5
Jan 10

THE COMMUNARDS – “Don’t Leave Me This Way”

FT + Popular42 comments • 9,994 views

#576, 13th September 1986, video

As a straight man it’s easy for me to be complacent about this, but the Orwellian “THE COMMUNARDS ARE BANNED” business at the start of this video looks completely ridiculous to me now, and the fact that it does suggests genuine and positive social change. Around this time I remember reading a tabloid article suggesting that gay men be interned offshore, Anthrax-island style, until AIDS had burnt itself out: an extreme expression of the panic and fear surrounding the disease – and of who much of the public wanted to blame. From one angle it was a time of increasing, indulged, and with Clause 28 ultimately government-sanctioned homophobia, a lurch back between the several steps forward of 60s decriminalisation and 00s equality legislation.

Jimmy Somerville very much emerged as a pop star against this background – out and proud, making records with Bronski Beat about growing up gay, his falsetto keening over “Small Town Boy” as a lament and rebuke for the provincial towns which drove out young men like him. He was always a serious man, even when he made surging, celebratory records like this one. Partying was in itself political. In fact what gives “Don’t Leave Me This Way” its odd grain is the contrast between Somerville’s slightly aloof, elevated performance and the gusto the arrangement seems to demand.

Without that sense of hedonism the record feels too effortful. Somerville is acting the choirboy in a gospel song, floating over the listener when he needs to lift them up with him, and without his support the rest of the band try for Sylvester and end up closer to Black Lace – uncomplicated, manipulative party music. That whomping great hands-in-the-air “Whoooooooooooaaa – BABY!” is the least subtle moment all year, which probably explains why “Don’t Leave Me This Way” was ’86′s top-selling single. The sonics have aged terribly, though – it all sounds so thin now, which would block the song’s instrumental lunge for ecstasy, even if you didn’t leave it convinced Somerville is no fun to dance with.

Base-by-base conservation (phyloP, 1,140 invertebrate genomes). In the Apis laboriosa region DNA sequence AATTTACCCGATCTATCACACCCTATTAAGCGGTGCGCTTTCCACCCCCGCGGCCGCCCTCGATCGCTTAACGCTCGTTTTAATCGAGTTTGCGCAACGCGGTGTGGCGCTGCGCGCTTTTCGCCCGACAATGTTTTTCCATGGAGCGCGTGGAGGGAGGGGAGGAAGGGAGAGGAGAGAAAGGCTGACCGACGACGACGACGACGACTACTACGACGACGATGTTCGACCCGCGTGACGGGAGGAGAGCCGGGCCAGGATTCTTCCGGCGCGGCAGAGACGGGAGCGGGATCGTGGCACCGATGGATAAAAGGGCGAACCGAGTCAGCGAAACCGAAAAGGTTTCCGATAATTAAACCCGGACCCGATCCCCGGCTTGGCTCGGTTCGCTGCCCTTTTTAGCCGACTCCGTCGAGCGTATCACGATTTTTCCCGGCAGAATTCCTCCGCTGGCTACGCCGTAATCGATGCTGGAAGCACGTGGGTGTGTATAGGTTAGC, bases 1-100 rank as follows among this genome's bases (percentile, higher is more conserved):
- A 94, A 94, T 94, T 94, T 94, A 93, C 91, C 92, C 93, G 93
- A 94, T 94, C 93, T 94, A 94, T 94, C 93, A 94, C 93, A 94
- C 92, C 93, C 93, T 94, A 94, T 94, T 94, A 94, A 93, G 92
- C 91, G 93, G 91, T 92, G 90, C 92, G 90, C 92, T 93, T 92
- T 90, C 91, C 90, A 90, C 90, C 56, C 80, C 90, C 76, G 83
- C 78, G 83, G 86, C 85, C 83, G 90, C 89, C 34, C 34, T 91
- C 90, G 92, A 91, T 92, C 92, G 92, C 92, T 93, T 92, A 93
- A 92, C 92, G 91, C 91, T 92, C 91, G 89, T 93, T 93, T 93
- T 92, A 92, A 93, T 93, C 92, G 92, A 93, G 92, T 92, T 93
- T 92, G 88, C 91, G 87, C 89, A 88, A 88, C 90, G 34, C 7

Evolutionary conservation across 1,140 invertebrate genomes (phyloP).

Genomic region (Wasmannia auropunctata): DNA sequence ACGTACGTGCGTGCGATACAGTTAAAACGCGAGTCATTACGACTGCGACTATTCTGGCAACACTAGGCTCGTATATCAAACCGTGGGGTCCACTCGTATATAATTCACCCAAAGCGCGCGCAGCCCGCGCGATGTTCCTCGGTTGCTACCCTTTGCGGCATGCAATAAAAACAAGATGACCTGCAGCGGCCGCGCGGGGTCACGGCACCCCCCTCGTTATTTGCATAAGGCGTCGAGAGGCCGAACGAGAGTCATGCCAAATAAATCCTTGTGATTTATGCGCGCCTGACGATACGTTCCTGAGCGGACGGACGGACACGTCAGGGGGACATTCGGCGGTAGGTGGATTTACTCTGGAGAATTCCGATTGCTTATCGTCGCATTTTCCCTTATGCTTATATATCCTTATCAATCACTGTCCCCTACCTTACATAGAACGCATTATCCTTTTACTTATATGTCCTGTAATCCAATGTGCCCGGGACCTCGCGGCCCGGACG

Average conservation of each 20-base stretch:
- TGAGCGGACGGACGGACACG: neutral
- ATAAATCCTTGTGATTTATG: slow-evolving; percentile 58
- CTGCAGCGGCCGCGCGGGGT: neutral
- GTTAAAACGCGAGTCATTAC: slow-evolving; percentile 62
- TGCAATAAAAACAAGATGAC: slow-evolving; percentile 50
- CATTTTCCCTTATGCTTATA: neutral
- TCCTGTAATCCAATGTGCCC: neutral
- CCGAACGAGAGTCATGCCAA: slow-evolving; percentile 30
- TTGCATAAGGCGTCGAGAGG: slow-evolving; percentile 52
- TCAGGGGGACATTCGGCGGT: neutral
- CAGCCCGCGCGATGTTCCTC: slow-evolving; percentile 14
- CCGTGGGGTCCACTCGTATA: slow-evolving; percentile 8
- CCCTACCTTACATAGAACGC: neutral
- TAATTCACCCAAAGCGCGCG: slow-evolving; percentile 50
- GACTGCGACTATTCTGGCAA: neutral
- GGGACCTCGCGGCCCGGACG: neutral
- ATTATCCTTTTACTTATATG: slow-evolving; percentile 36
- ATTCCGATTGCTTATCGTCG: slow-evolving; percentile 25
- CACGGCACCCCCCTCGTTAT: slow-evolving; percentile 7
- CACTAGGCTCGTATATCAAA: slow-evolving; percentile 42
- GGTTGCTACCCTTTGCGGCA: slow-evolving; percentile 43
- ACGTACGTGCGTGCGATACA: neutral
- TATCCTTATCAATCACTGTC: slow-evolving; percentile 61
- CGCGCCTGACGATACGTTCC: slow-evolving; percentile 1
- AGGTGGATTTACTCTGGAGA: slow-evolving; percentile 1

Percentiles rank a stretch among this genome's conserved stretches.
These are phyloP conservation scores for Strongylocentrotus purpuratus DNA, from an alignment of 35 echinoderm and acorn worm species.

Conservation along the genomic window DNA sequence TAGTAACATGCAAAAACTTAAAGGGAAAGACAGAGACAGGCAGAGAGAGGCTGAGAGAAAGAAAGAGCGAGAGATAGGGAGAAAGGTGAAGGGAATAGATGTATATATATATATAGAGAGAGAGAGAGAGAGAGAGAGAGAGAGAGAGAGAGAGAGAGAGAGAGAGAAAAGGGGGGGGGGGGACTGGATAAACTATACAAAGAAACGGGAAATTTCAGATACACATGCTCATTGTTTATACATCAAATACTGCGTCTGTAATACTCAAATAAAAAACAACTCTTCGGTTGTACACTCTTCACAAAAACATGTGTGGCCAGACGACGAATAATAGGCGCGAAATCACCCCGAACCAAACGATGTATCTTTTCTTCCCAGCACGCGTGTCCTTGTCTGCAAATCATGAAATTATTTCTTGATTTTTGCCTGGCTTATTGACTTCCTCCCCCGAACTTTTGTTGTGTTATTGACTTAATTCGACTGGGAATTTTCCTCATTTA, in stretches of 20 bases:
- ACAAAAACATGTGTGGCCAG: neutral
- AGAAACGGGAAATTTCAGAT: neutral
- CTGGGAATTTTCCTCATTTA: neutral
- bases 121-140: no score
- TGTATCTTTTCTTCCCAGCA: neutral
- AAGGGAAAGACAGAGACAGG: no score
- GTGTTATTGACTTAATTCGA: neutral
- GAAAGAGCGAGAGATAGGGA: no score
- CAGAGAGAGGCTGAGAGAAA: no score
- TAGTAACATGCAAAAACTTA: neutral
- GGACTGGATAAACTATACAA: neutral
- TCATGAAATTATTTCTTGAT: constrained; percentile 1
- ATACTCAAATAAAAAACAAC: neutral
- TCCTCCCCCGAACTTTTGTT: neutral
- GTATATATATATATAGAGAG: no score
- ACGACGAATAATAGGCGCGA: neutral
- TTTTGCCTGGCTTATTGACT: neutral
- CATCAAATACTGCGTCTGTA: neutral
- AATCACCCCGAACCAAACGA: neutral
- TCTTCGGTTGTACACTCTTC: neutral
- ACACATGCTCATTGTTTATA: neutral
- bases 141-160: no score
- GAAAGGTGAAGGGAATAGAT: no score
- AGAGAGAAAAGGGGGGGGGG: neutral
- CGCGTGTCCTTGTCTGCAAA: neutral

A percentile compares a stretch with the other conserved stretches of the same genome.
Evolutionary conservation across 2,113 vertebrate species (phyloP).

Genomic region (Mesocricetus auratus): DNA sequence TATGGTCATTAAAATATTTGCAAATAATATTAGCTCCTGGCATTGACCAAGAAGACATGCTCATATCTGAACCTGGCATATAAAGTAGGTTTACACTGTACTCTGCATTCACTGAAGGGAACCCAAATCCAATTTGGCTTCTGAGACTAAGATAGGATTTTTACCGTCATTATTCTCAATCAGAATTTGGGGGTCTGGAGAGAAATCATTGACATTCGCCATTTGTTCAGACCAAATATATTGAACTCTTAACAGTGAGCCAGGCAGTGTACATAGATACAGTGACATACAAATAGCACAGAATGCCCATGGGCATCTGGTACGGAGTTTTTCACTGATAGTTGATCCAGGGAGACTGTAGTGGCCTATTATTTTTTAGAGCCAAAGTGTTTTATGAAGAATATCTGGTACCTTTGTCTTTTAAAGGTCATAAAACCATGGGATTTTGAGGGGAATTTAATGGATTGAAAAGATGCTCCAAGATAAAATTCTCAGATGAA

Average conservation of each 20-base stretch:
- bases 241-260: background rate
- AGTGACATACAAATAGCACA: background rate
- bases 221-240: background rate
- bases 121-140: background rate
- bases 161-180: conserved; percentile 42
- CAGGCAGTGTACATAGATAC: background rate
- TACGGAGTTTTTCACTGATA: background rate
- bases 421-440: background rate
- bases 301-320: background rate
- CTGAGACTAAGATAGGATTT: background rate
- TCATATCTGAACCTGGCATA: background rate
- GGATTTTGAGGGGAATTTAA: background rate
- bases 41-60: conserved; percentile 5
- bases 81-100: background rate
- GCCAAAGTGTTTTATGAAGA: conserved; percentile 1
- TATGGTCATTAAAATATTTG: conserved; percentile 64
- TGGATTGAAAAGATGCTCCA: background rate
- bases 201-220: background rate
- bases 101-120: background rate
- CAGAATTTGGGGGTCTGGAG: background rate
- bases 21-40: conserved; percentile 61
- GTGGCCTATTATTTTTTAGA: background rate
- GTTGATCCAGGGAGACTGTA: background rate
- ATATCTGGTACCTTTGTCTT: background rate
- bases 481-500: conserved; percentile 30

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Comments

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  1. 26
    anto on 6 Jan 2010 #

    Re#10 Good to hear “Rain or Shine” mentioned pop magic. In much the way some people like the Monkees better than the Beatles I always preferred 5 Star to the Jacksons. They were one of those pop acts where amateurism and professionalism met at precisely the right point.

    As for ” Don’t Leave me This Way ” it’s one of those tracks where different people probably have their own favourite bit for some it might be that long long intro, others might like the AAAAHHHHH bit before the chours or Richard Coles seemingly impromptu piano interjections or the brass section etc.

    My personal favourite is when the lady with the deep voice sings

    COME SATISFY ME – COME SATISFY ME-HEE-HEE

  2. 27
    Matthew on 6 Jan 2010 #

    A track that takes me straight back to my childhood, being 11, almost 12. Didn’t realise it was a cover, absolutely no inkling that there was any kind of gay agenda (or indeed gayness at all!) going on; can’t help but break into an 80s-nostalgia grin whenever I hear it. It is beyond criticism now for me, as I hope today’s terrible pop music will be for the thirty-somethings of the 2020s and 30s.

  3. 28
    Billy Smart on 7 Jan 2010 #

    Light Entertainment Watch: The Communards were a regular UK television presence for a few years;

    FRIDAY NIGHT LIVE: with Harry Enfield, Nick Revell, The Panic Brothers, The Hooters, The Communards (1988)

    LATE NIGHT IN CONCERT: with The Communards (1988)

    LIVE FROM THE PALLADIUM: with Donna Summer, Barry White, Tom O’Connor, The Communards (1987)

    THE MONTREUX ROCK FESTIVAL: with Whitney Houston, Smokey Robinson, Alison Moyet, Boy George, The Cure, The Communards, Mel & Kim, Terence Trent D’Arby, Samantha Fox, Robbie Neville (1987)

    SATURDAY LIVE: with Ben Elton, The Communards (1987)

    THE TUBE: with Jools Holland, Paula Yates, The Communards, Ken Russell, Edna Crepaldi, Robin Jones, Smiley Culture, Buddy Curtis & The Grasshoppers, Edwin Starr (1985)